Our love/hate relationship with weather comes in many forms.
Love: warm sun, blue skies, refreshing showers, the rainbows they produce, a cool breeze…
Hate: scorching heat, torrential downpours when you’re caught outside, blizzards, bowl-you over winds…
Beyond that realm, you can also enter the destructive category of droughts, hurricanes, tornadoes, lightning strikes, floods, and white-outs.
One thing is for certain, though: weather is fascinating. Humans have always been affected by it, and it can alter the course of your day, your week, and your vacation, depending on what is predicted. It can affect our mood. It can be fun to shop for cute rain boots and umbrellas. It can be the reason we select one vacation destination or permanent address over another.
In the United States, the Founding Fathers took a large interest in weather and some were avid observers. According to the National Weather Service, Thomas Jefferson bought his first thermometer while writing the Declaration of Independence, followed soon after by the purchase of a barometer. George Washington documented the weather in his diary up until the day before he died, and, of course, there is Benjamin Franklin’s interest in lightning and electricity.
Here are some unique ways to document, harness, and learn all about what Mother Nature has to offer:
- Join the Cloud Appreciation Society – Based in England, the CAS is an online group of cloud lovers who share anything and everything related to those particle puffs in the sky. From Jell-O cloud recipes, to photo galleries, to forums, you’ll be surrounded by over 27,000 others in 92 countries who share the love.
- Knit a sky scarf – The endlessly-creative Lea Redmond from Leafcutter Designs came up with a brilliant project called a sky scarf. Every day for one year, you knit one row of a scarf in the same color as your sky for that day. Completely cloudless day? Tack on a bright, bold, blue stripe. A little overcast? Make the next one a bit more gray. Give your neck a little hug with a great story behind it.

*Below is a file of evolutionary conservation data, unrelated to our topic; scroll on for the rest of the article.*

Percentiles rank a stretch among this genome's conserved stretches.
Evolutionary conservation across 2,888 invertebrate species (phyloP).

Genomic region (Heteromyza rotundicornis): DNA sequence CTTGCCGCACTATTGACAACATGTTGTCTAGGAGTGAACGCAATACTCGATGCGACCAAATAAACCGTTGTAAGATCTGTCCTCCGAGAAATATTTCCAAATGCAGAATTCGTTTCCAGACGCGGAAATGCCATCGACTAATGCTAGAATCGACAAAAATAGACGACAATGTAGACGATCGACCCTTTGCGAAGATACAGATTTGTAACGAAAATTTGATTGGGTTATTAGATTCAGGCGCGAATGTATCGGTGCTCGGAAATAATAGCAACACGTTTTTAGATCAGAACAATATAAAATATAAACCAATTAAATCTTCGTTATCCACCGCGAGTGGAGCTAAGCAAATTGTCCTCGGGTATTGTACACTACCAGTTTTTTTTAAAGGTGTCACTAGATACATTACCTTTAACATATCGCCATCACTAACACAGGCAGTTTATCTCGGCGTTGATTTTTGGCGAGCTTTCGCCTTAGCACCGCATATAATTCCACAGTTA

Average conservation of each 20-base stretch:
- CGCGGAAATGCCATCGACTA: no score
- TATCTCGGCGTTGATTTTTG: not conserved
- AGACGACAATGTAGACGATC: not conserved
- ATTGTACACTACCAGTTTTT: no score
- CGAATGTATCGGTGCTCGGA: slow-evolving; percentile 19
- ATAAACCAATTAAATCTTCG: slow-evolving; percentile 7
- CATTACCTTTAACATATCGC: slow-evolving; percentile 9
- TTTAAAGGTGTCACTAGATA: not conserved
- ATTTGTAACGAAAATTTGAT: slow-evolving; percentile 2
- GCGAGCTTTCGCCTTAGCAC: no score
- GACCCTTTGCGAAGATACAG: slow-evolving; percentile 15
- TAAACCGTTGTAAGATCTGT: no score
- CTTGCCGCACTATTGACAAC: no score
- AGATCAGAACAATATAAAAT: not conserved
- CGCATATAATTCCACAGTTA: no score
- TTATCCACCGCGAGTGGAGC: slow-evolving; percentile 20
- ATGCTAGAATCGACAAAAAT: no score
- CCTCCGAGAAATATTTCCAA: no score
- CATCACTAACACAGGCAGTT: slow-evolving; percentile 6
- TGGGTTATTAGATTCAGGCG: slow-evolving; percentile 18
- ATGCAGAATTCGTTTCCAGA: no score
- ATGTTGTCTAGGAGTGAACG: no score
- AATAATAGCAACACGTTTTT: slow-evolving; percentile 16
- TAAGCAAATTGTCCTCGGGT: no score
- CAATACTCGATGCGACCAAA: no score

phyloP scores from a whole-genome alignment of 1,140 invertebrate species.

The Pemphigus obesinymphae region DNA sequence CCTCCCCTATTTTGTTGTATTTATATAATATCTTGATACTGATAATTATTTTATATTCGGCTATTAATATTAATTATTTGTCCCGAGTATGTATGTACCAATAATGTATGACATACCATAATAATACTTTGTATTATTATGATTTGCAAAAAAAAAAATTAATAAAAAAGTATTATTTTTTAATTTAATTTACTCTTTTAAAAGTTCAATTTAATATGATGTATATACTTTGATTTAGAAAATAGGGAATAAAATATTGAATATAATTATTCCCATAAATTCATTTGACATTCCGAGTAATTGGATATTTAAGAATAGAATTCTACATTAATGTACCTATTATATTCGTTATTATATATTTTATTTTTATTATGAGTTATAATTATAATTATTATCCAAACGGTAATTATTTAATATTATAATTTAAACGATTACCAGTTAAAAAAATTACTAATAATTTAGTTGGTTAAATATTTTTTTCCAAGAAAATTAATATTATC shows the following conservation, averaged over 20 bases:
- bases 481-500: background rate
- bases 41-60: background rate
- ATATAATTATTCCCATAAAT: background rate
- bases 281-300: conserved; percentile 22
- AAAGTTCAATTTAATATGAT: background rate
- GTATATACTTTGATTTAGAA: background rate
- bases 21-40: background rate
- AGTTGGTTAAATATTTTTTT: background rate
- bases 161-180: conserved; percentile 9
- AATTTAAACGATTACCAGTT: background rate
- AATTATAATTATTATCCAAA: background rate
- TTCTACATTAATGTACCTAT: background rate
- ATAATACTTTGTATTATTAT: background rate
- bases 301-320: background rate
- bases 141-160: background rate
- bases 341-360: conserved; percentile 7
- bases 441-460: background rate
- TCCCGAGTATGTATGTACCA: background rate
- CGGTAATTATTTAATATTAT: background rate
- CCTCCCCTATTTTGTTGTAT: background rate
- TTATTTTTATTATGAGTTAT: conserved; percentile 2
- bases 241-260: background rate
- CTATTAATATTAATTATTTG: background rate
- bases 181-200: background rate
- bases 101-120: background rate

- Use a rain barrel – We don’t realize how important water is and how scarce it can be until we no longer have access to it. Growing up in Ohio, I was used to my parents having their water use metered and being charged accordingly. Here in California, it’s not as widespread. This can end up in an undocumented free-for-all until the summer restrictions kick in after months without a drop from the sky. This site will show you how to put the ancient practice of water harvesting to use so you can reduce water waste and maybe save a little money in the process.
- Wear weather jewelry – Recent featured Etsy seller, The Angry Weather, bases a good part of her product line on what’s going on in the atmosphere. She makes metal jewelry featuring clouds, rain drops, lightning bolts, and even meteorites.
- Take snowflake photos – I miss snowflakes terribly, so I now live vicariously through the documentations of others. This post offers a beautiful collection of snowflake photos from around the web. The symmetry and structure completely mesmerize me.
- Learn more about weather – The National Weather Service offers JetStream, an online weather school, where you can read up on topics ranging from heat indexes to satellites. Each module has a quiz at the end to test your learnin’s.
What is your ideal type of weather? What do you find makes you more active or productive? Are you a cold-lover or a heat-lover?